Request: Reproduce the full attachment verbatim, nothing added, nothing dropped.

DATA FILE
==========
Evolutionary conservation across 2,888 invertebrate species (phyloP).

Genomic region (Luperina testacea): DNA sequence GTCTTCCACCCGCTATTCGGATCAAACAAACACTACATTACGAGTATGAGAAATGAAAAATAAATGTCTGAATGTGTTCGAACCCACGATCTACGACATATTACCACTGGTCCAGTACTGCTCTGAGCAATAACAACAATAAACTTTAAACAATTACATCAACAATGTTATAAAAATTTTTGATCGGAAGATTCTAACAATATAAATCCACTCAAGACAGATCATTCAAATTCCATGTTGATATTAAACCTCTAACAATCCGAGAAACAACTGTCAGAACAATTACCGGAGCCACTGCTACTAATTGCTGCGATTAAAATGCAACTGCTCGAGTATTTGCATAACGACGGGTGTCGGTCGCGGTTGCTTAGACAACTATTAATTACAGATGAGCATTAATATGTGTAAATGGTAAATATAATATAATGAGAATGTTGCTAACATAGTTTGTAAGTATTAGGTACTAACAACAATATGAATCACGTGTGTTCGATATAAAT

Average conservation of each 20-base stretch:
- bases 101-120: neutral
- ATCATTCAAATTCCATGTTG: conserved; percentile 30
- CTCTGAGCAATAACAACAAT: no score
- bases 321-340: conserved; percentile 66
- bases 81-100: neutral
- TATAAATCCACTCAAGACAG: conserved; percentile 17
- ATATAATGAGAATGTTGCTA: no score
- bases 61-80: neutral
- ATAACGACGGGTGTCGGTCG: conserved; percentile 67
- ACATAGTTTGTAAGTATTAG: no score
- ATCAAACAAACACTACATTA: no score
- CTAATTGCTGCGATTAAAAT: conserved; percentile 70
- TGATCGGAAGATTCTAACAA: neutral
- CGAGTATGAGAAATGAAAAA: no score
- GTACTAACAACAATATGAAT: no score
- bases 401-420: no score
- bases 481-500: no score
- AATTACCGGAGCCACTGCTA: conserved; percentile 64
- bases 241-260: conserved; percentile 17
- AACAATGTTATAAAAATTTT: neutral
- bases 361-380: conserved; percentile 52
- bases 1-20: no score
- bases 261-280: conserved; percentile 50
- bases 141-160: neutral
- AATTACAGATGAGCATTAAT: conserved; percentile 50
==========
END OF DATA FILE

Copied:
Evolutionary conservation across 2,888 invertebrate species (phyloP).

Genomic region (Luperina testacea): DNA sequence GTCTTCCACCCGCTATTCGGATCAAACAAACACTACATTACGAGTATGAGAAATGAAAAATAAATGTCTGAATGTGTTCGAACCCACGATCTACGACATATTACCACTGGTCCAGTACTGCTCTGAGCAATAACAACAATAAACTTTAAACAATTACATCAACAATGTTATAAAAATTTTTGATCGGAAGATTCTAACAATATAAATCCACTCAAGACAGATCATTCAAATTCCATGTTGATATTAAACCTCTAACAATCCGAGAAACAACTGTCAGAACAATTACCGGAGCCACTGCTACTAATTGCTGCGATTAAAATGCAACTGCTCGAGTATTTGCATAACGACGGGTGTCGGTCGCGGTTGCTTAGACAACTATTAATTACAGATGAGCATTAATATGTGTAAATGGTAAATATAATATAATGAGAATGTTGCTAACATAGTTTGTAAGTATTAGGTACTAACAACAATATGAATCACGTGTGTTCGATATAAAT

Average conservation of each 20-base stretch:
- bases 101-120: neutral
- ATCATTCAAATTCCATGTTG: conserved; percentile 30
- CTCTGAGCAATAACAACAAT: no score
- bases 321-340: conserved; percentile 66
- bases 81-100: neutral
- TATAAATCCACTCAAGACAG: conserved; percentile 17
- ATATAATGAGAATGTTGCTA: no score
- bases 61-80: neutral
- ATAACGACGGGTGTCGGTCG: conserved; percentile 67
- ACATAGTTTGTAAGTATTAG: no score
- ATCAAACAAACACTACATTA: no score
- CTAATTGCTGCGATTAAAAT: conserved; percentile 70
- TGATCGGAAGATTCTAACAA: neutral
- CGAGTATGAGAAATGAAAAA: no score
- GTACTAACAACAATATGAAT: no score
- bases 401-420: no score
- bases 481-500: no score
- AATTACCGGAGCCACTGCTA: conserved; percentile 64
- bases 241-260: conserved; percentile 17
- AACAATGTTATAAAAATTTT: neutral
- bases 361-380: conserved; percentile 52
- bases 1-20: no score
- bases 261-280: conserved; percentile 50
- bases 141-160: neutral
- AATTACAGATGAGCATTAAT: conserved; percentile 50